The purpose of this dissertation is to discuss the need for new technology in broadband high-resolution spectroscopy based on the emerging technique of Spatial Heterodyne Spectroscopy (SHS) and to propose new solutions that should enhance and generalize this technology to other fields. Spectroscopy is a proven tool for determining compositional and other properties of remote objects. Narrow band imaging and low resolving spectroscopic measurements provide information about composition, photochemical evolution, energy distribution and density. The extension to high resolving power provides further access to temperature, velocity, isotopic ratios, separation of blended sources, and opacity effects. In current high resolving power devices, the drawback of high-resolution spectroscopy is bound to the instrumental limitations of lower throughput, the necessity of small entrance apertures, sensitivity, field of view, and large physical instrumental size. These limitations quickly become handicapping for observation of faint and/or extended targets and for spacecraft encounters.
A technique with promise for the study of faint and extended sources at high resolving power is the reflective format of the Spatial Heterodyne Spectrometer (SHS). SHS instruments are compact and naturally tailored for both high étendue (defined in section 2.2.5) and high resolving power. In contrast, to achieve similar spectral grasp, grating spectrometers require large telescopes. For reference, SHS is a cyclical interferometer that produces Fizeau fringe pattern for all other wavelengths except the tuned wavelength. The large étendue obtained by SHS instruments makes them ideal for observations of extended, low surface brightness, isolated emission line sources, while their intrinsically high spectral resolution enables one to study the dynamical and physical properties described above.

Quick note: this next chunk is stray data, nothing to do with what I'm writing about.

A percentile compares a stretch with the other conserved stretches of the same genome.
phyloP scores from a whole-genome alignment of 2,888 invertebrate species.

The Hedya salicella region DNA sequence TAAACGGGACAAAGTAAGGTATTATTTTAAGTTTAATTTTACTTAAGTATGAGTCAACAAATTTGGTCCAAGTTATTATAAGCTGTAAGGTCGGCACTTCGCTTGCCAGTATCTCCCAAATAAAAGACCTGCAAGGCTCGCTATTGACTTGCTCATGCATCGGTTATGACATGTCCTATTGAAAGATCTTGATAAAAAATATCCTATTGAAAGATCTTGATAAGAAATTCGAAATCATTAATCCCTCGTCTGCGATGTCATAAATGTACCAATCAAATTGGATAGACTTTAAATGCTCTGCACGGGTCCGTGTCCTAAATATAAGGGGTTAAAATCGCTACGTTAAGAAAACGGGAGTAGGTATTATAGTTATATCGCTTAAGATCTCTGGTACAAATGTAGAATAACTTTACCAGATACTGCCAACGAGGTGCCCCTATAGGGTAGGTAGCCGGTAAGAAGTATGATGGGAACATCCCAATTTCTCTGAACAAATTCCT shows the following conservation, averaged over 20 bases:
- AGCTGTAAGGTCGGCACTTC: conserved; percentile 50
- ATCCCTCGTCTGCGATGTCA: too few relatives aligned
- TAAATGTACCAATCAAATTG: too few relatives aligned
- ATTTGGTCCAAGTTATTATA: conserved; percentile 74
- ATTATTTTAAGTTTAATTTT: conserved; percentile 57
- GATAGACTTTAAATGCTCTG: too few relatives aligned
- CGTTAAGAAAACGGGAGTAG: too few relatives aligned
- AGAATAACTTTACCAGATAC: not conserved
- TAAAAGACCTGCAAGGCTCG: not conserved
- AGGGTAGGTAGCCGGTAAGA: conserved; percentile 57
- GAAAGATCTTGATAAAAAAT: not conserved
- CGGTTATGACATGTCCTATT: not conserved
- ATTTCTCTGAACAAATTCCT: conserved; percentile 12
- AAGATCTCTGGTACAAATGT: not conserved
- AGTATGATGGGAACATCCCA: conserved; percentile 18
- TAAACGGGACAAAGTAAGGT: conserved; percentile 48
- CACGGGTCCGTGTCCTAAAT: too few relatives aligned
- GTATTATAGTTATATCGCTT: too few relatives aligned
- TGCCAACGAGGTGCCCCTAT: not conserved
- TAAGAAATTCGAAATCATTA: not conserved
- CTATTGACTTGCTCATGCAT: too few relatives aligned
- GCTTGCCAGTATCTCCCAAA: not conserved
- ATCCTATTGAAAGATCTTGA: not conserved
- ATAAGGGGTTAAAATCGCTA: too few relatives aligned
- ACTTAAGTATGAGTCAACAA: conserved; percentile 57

This document contains four chapters. Chapter 1, introduces a class of scientific targets that formerly have not been extensively observed due to absence of technical capabilities in current apparatus. We will introduce the concept of Special Heterodyne Spectrometers and address how it can fill the gap. Chapter 2 reports on the development of a new mathematical frame work for the Reflective SHS. Chapter 3 provides the details of the design and construction of a Tunable Reflective SHS at both UC Davis laboratory and Mt. Hamilton, Lick Observatory, CA. And chapter 4 contains an overview of the prospects of SHS instruments in future.
|Commitee:||Heritage, Jonathan, Miller, Greg|
|School:||University of California, Davis|
|Department:||Applied Science Engineering|
|School Location:||United States -- California|
|Source:||DAI-B 77/04(E), Dissertation Abstracts International|
|Subjects:||Mechanical engineering, Astronomy, Optics|
|Keywords:||Comets, High resolving power, Interferometer, Planetary science, Spectrometer, Wide field of view|
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